Friday, May 25, 2012

Can Your Home Be Legally Taken Away Through A Trust Deed?

Although Trust Deeds can be a lifeline if you are in financial trouble, some of the rules of having one can be pretty tough to take. Until recently, one of the most restrictive rules was that if you wanted to obtain Protected status on your Trust Deed and prevent your creditors from sequestering you, ALL of your assets had to be given to your chosen insolvency practitioner (also known as a Trustee) for valuation and sale.

Those assets required included your home, although there were various ways the equity within it could be released. You could either remortgage or sell the property. Alternatively you could stay in your home if the Trustee was willing to consider other arrangements, such as a family member or third party paying a lump sum equivalent to your equity. Under those conditions, the Trustee would usually be prepared to forgo their interest in the property. The Mortgage to Rent scheme was also an interesting alternative and allow you to remain in your home.

But problems arose with those homes that had very little equity and were sold. Once all the sales costs were taken into account, the actual amount available to creditors was very little, but because of the rules a Trustee would have still have to sell it. Many people found themselves in this position, and some people refused to leave their homes under such circumstances. And then there were those who had bought their homes with former partners and friends. For obvious reasons, they were annoyed at the possibility of losing their asset for so little value to the creditors. For some, they point blank refused to allow the sale or re-mortgage and the Trustee reached deadlock.

There are few options open to a Trustee when this happens. Take court action to force the sale was and still is one of the most popular, but before they did so they had to obtain either permission of the area's Sheriff if the consent of the owners was not given.

It is rare for a trustee to ask a Sheriff to step in like this and grant them permission to sell the debtor's home. Most of the time a compromise can be found long before this. However when it does happen the Sheriff has to spend some time considering the circumstances surrounding the case, so it is by no means a done deal that you will lose your home. The Sheriff takes into consideration the needs and financial resources of everyone involved, except the debtor.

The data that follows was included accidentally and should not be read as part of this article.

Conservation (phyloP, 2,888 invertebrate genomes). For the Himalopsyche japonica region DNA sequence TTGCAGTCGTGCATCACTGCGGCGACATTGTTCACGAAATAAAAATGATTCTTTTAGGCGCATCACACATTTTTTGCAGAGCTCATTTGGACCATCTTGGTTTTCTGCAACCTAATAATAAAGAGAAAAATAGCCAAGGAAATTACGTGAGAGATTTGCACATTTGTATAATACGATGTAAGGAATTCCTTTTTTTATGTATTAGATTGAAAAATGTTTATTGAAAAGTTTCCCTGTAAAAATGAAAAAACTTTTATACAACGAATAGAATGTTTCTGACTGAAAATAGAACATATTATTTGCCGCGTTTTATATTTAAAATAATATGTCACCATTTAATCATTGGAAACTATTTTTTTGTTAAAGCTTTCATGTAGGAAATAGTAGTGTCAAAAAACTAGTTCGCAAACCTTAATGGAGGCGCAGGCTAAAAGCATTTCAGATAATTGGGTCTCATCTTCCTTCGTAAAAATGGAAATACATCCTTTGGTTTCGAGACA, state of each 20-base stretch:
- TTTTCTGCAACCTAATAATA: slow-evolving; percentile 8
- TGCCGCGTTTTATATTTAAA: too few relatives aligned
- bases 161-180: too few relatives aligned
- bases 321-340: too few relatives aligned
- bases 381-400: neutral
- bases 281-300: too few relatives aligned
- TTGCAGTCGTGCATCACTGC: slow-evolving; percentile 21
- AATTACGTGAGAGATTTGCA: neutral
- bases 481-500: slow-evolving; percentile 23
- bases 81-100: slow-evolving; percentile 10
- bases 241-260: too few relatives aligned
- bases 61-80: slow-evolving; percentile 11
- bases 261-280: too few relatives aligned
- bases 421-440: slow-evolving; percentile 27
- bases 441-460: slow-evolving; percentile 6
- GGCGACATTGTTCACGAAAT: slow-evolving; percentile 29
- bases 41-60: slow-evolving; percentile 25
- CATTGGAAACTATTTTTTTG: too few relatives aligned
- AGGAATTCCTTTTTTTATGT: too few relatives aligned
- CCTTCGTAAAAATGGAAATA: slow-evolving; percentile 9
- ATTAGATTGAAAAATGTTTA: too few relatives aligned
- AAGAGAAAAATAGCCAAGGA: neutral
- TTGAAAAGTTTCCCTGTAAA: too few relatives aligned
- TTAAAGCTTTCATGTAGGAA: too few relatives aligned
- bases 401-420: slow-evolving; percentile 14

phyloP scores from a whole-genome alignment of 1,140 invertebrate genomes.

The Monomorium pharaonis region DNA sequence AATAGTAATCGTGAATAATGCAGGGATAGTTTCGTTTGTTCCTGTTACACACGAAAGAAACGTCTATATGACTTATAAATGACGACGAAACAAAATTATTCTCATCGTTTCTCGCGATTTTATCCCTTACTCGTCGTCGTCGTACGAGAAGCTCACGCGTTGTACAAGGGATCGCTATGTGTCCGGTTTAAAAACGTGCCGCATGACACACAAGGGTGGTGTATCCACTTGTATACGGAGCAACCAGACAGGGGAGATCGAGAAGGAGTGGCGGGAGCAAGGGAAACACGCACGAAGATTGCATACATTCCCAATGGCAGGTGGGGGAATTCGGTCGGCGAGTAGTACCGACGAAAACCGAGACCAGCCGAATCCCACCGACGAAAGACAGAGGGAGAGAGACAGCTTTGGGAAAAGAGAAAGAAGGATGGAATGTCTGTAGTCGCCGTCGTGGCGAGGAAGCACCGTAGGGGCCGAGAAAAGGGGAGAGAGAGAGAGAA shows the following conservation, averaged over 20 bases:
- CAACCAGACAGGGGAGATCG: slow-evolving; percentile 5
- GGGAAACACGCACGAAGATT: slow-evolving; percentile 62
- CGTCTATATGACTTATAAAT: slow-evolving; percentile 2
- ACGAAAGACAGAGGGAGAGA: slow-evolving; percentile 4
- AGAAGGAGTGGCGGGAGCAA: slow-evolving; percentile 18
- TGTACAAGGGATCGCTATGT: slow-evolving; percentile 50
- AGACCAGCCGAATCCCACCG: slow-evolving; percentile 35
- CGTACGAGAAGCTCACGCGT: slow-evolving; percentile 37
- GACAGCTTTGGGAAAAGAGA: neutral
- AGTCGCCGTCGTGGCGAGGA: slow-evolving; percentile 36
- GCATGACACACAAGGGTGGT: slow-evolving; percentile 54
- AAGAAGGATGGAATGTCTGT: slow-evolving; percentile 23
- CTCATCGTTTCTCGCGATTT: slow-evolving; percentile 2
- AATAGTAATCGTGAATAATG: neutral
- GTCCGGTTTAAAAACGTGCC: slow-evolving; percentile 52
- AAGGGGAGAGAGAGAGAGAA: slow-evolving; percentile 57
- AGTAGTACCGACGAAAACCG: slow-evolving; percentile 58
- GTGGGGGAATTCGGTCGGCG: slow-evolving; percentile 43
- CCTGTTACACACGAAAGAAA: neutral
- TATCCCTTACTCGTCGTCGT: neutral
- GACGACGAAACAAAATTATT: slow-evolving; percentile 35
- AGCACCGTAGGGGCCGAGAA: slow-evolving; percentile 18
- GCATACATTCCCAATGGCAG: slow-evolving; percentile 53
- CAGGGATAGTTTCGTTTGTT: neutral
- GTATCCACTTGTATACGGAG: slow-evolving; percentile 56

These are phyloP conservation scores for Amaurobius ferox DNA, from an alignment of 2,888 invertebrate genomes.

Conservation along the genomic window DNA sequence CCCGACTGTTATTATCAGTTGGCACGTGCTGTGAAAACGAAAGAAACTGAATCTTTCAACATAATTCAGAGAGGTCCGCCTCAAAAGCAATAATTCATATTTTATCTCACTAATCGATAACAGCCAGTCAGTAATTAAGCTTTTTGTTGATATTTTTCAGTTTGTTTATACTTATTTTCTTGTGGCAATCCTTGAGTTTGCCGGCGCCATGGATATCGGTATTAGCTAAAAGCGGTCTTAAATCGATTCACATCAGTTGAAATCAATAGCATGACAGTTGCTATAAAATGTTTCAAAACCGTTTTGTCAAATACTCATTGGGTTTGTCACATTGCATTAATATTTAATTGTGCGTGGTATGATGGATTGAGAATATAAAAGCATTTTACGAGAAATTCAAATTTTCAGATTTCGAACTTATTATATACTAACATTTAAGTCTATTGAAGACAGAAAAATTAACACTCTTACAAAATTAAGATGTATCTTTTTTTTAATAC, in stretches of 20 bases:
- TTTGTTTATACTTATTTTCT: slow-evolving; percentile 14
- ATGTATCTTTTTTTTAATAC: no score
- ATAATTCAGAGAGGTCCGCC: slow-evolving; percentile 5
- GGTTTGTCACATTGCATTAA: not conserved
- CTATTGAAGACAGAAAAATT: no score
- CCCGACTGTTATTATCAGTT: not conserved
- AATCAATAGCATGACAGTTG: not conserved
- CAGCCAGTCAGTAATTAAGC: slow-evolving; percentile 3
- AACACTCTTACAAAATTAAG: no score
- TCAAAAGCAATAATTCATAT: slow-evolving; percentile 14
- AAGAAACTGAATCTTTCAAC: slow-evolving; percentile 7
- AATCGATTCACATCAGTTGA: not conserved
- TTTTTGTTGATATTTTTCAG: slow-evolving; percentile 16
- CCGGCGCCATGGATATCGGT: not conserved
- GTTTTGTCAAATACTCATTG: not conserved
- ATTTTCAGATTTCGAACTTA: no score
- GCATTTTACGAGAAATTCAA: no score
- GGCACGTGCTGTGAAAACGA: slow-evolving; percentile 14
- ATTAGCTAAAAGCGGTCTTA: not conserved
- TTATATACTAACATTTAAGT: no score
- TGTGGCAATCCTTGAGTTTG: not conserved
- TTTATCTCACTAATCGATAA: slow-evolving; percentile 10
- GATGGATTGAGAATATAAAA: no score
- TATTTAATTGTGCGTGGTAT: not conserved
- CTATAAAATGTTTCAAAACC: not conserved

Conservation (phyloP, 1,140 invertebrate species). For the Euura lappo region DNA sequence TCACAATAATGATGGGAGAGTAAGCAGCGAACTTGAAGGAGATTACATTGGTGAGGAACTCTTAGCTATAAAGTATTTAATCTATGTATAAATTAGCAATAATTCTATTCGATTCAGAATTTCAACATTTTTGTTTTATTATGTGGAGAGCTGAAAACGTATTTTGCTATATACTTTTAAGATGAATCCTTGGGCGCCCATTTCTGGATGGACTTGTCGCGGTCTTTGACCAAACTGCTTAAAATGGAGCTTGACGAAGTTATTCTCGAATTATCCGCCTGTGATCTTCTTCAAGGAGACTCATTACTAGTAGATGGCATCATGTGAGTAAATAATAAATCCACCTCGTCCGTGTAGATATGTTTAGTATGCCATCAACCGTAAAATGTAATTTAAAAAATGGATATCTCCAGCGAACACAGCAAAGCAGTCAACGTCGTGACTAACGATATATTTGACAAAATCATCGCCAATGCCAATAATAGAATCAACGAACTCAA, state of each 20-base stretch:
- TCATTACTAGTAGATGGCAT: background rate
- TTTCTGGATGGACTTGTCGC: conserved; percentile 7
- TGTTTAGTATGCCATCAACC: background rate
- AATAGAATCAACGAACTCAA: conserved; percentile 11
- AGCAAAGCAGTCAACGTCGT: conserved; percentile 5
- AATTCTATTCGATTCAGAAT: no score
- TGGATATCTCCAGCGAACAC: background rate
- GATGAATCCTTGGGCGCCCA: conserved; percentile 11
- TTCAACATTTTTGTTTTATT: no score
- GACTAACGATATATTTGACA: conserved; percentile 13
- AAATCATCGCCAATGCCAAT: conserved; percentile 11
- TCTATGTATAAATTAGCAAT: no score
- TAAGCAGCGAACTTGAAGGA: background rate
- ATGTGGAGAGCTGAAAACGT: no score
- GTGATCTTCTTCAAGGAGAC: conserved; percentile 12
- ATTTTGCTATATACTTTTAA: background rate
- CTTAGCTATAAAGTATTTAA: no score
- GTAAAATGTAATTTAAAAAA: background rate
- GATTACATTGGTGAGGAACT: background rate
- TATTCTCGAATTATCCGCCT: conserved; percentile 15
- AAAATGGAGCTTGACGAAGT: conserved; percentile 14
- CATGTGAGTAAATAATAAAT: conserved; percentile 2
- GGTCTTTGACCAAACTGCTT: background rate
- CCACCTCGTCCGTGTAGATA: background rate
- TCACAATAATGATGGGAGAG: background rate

The Sheriff may decide against it if it would cause considerable hardship to the spouse, civil partner, former spouse or former civil partner. In addition, the length of time the occupants have been living in the house and the interests of the creditors are also considered carefully.

But at the end of the day, the Sheriff can do only one of three things. They can a) grant the application so the sale goes ahead, although they can stipulate certain conditions must be met b) grant the application but postpone action for up to 12 months or c) refuse the application.

With the recession and the credit crunch, more and more the decision of the Sheriff tended towards letting the occupants remain with certain stipulations in place. Despite the clear need to debtors to repay what they owe, it was clear too many homes were being forced to sale and its occupants made homeless for what amounted to little for creditors. Worse the local councils would pay to house those occupants while the knock on effects, both physical and mental, to the adults and children concerned began to involve many more organizations who had to step in to help.

In November 2010, the Scottish Government had no choice but to tackle this problem head on. It introduced almost 50 amendments to existing legislation, which included:

* A debtor's home to be excluded from a Protected Trust Deed where it is of little value to creditors as long providing it has a mortgage or secured loan against it and the secured creditor agrees in advance not to claim under the Protected Trust Deed.

* A change in definition of property that can be excluded. Formerly this was family home; this has changed to debtor's dwellinghouse, which means that single people can now benefit from the changes while simultaneously excluding those people who live in a property that is owned but not occupied by the debtor.

* The Sheriff could postpone action to sell a home for up to three years to allow, for example, a child to complete schooling. This is three times longer than before.

Without even considering the other 47 amendments, these three alone are making the biggest difference to the lives of thousands more people with a Protected Trust Deed. They no longer fear their home being taken and having to go into council emergency housing or rented accommodation over a tiny amount of equity in their property. Finally, they can look forward to a debt-free future, safe and secure in their own home.

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